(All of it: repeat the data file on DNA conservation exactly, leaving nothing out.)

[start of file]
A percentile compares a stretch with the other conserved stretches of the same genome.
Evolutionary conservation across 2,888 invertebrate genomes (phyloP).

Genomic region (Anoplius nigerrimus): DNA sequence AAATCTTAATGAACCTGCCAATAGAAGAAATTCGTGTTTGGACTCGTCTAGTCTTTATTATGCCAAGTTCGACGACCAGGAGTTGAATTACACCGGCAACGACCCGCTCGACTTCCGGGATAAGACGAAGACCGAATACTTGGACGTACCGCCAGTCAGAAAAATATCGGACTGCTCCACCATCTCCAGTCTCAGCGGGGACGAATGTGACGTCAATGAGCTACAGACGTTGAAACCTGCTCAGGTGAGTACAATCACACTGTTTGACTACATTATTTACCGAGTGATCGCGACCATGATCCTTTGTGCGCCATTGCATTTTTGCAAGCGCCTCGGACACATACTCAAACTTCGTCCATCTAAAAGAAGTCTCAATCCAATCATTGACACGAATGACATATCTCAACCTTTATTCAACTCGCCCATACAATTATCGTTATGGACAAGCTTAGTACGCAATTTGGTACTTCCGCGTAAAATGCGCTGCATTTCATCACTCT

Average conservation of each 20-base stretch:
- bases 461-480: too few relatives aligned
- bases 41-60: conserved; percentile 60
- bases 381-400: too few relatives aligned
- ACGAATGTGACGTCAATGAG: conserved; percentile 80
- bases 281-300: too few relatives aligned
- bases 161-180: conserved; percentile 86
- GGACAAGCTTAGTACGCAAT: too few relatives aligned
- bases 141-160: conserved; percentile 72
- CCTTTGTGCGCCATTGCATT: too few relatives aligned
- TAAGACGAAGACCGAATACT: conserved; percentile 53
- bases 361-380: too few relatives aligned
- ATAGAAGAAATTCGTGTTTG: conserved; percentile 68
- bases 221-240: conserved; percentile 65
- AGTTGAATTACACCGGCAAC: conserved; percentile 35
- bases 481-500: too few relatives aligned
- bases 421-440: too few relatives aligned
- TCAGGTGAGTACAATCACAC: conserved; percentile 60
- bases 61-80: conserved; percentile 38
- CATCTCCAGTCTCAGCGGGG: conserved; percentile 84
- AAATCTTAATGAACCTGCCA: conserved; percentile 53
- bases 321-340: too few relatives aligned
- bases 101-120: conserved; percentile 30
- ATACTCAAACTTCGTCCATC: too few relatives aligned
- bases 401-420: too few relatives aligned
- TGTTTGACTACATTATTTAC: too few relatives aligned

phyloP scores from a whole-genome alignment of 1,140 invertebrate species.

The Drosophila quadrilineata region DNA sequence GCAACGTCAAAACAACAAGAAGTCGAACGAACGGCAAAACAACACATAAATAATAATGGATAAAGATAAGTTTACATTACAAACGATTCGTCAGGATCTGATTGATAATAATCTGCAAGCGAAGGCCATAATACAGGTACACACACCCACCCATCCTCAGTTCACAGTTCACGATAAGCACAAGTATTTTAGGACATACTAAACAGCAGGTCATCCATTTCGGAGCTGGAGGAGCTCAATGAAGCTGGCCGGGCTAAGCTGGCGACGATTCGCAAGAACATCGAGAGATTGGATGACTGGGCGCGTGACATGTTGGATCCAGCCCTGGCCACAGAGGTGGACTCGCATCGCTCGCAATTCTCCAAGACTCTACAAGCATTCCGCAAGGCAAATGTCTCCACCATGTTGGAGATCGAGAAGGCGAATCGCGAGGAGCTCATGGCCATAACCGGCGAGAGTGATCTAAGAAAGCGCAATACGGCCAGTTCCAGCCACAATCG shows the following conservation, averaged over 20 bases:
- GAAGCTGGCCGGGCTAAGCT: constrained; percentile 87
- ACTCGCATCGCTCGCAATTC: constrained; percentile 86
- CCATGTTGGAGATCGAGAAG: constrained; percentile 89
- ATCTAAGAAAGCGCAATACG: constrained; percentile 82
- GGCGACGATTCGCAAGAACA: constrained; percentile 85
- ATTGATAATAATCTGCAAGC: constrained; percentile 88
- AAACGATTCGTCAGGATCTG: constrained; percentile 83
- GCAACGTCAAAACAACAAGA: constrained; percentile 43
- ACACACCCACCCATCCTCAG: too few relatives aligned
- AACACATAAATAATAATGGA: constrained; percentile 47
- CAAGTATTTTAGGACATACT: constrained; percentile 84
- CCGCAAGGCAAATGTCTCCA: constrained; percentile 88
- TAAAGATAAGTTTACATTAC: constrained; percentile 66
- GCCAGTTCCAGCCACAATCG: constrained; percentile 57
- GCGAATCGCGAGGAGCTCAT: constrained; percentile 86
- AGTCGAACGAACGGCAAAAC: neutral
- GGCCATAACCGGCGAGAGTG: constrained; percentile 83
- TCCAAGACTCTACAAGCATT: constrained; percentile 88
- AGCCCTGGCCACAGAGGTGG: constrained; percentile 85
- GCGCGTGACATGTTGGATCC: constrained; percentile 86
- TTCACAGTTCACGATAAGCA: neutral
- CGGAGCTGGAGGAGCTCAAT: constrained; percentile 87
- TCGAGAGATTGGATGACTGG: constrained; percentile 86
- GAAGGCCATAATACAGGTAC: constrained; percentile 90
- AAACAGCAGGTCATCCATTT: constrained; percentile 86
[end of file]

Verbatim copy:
A percentile compares a stretch with the other conserved stretches of the same genome.
Evolutionary conservation across 2,888 invertebrate genomes (phyloP).

Genomic region (Anoplius nigerrimus): DNA sequence AAATCTTAATGAACCTGCCAATAGAAGAAATTCGTGTTTGGACTCGTCTAGTCTTTATTATGCCAAGTTCGACGACCAGGAGTTGAATTACACCGGCAACGACCCGCTCGACTTCCGGGATAAGACGAAGACCGAATACTTGGACGTACCGCCAGTCAGAAAAATATCGGACTGCTCCACCATCTCCAGTCTCAGCGGGGACGAATGTGACGTCAATGAGCTACAGACGTTGAAACCTGCTCAGGTGAGTACAATCACACTGTTTGACTACATTATTTACCGAGTGATCGCGACCATGATCCTTTGTGCGCCATTGCATTTTTGCAAGCGCCTCGGACACATACTCAAACTTCGTCCATCTAAAAGAAGTCTCAATCCAATCATTGACACGAATGACATATCTCAACCTTTATTCAACTCGCCCATACAATTATCGTTATGGACAAGCTTAGTACGCAATTTGGTACTTCCGCGTAAAATGCGCTGCATTTCATCACTCT

Average conservation of each 20-base stretch:
- bases 461-480: too few relatives aligned
- bases 41-60: conserved; percentile 60
- bases 381-400: too few relatives aligned
- ACGAATGTGACGTCAATGAG: conserved; percentile 80
- bases 281-300: too few relatives aligned
- bases 161-180: conserved; percentile 86
- GGACAAGCTTAGTACGCAAT: too few relatives aligned
- bases 141-160: conserved; percentile 72
- CCTTTGTGCGCCATTGCATT: too few relatives aligned
- TAAGACGAAGACCGAATACT: conserved; percentile 53
- bases 361-380: too few relatives aligned
- ATAGAAGAAATTCGTGTTTG: conserved; percentile 68
- bases 221-240: conserved; percentile 65
- AGTTGAATTACACCGGCAAC: conserved; percentile 35
- bases 481-500: too few relatives aligned
- bases 421-440: too few relatives aligned
- TCAGGTGAGTACAATCACAC: conserved; percentile 60
- bases 61-80: conserved; percentile 38
- CATCTCCAGTCTCAGCGGGG: conserved; percentile 84
- AAATCTTAATGAACCTGCCA: conserved; percentile 53
- bases 321-340: too few relatives aligned
- bases 101-120: conserved; percentile 30
- ATACTCAAACTTCGTCCATC: too few relatives aligned
- bases 401-420: too few relatives aligned
- TGTTTGACTACATTATTTAC: too few relatives aligned

phyloP scores from a whole-genome alignment of 1,140 invertebrate species.

The Drosophila quadrilineata region DNA sequence GCAACGTCAAAACAACAAGAAGTCGAACGAACGGCAAAACAACACATAAATAATAATGGATAAAGATAAGTTTACATTACAAACGATTCGTCAGGATCTGATTGATAATAATCTGCAAGCGAAGGCCATAATACAGGTACACACACCCACCCATCCTCAGTTCACAGTTCACGATAAGCACAAGTATTTTAGGACATACTAAACAGCAGGTCATCCATTTCGGAGCTGGAGGAGCTCAATGAAGCTGGCCGGGCTAAGCTGGCGACGATTCGCAAGAACATCGAGAGATTGGATGACTGGGCGCGTGACATGTTGGATCCAGCCCTGGCCACAGAGGTGGACTCGCATCGCTCGCAATTCTCCAAGACTCTACAAGCATTCCGCAAGGCAAATGTCTCCACCATGTTGGAGATCGAGAAGGCGAATCGCGAGGAGCTCATGGCCATAACCGGCGAGAGTGATCTAAGAAAGCGCAATACGGCCAGTTCCAGCCACAATCG shows the following conservation, averaged over 20 bases:
- GAAGCTGGCCGGGCTAAGCT: constrained; percentile 87
- ACTCGCATCGCTCGCAATTC: constrained; percentile 86
- CCATGTTGGAGATCGAGAAG: constrained; percentile 89
- ATCTAAGAAAGCGCAATACG: constrained; percentile 82
- GGCGACGATTCGCAAGAACA: constrained; percentile 85
- ATTGATAATAATCTGCAAGC: constrained; percentile 88
- AAACGATTCGTCAGGATCTG: constrained; percentile 83
- GCAACGTCAAAACAACAAGA: constrained; percentile 43
- ACACACCCACCCATCCTCAG: too few relatives aligned
- AACACATAAATAATAATGGA: constrained; percentile 47
- CAAGTATTTTAGGACATACT: constrained; percentile 84
- CCGCAAGGCAAATGTCTCCA: constrained; percentile 88
- TAAAGATAAGTTTACATTAC: constrained; percentile 66
- GCCAGTTCCAGCCACAATCG: constrained; percentile 57
- GCGAATCGCGAGGAGCTCAT: constrained; percentile 86
- AGTCGAACGAACGGCAAAAC: neutral
- GGCCATAACCGGCGAGAGTG: constrained; percentile 83
- TCCAAGACTCTACAAGCATT: constrained; percentile 88
- AGCCCTGGCCACAGAGGTGG: constrained; percentile 85
- GCGCGTGACATGTTGGATCC: constrained; percentile 86
- TTCACAGTTCACGATAAGCA: neutral
- CGGAGCTGGAGGAGCTCAAT: constrained; percentile 87
- TCGAGAGATTGGATGACTGG: constrained; percentile 86
- GAAGGCCATAATACAGGTAC: constrained; percentile 90
- AAACAGCAGGTCATCCATTT: constrained; percentile 86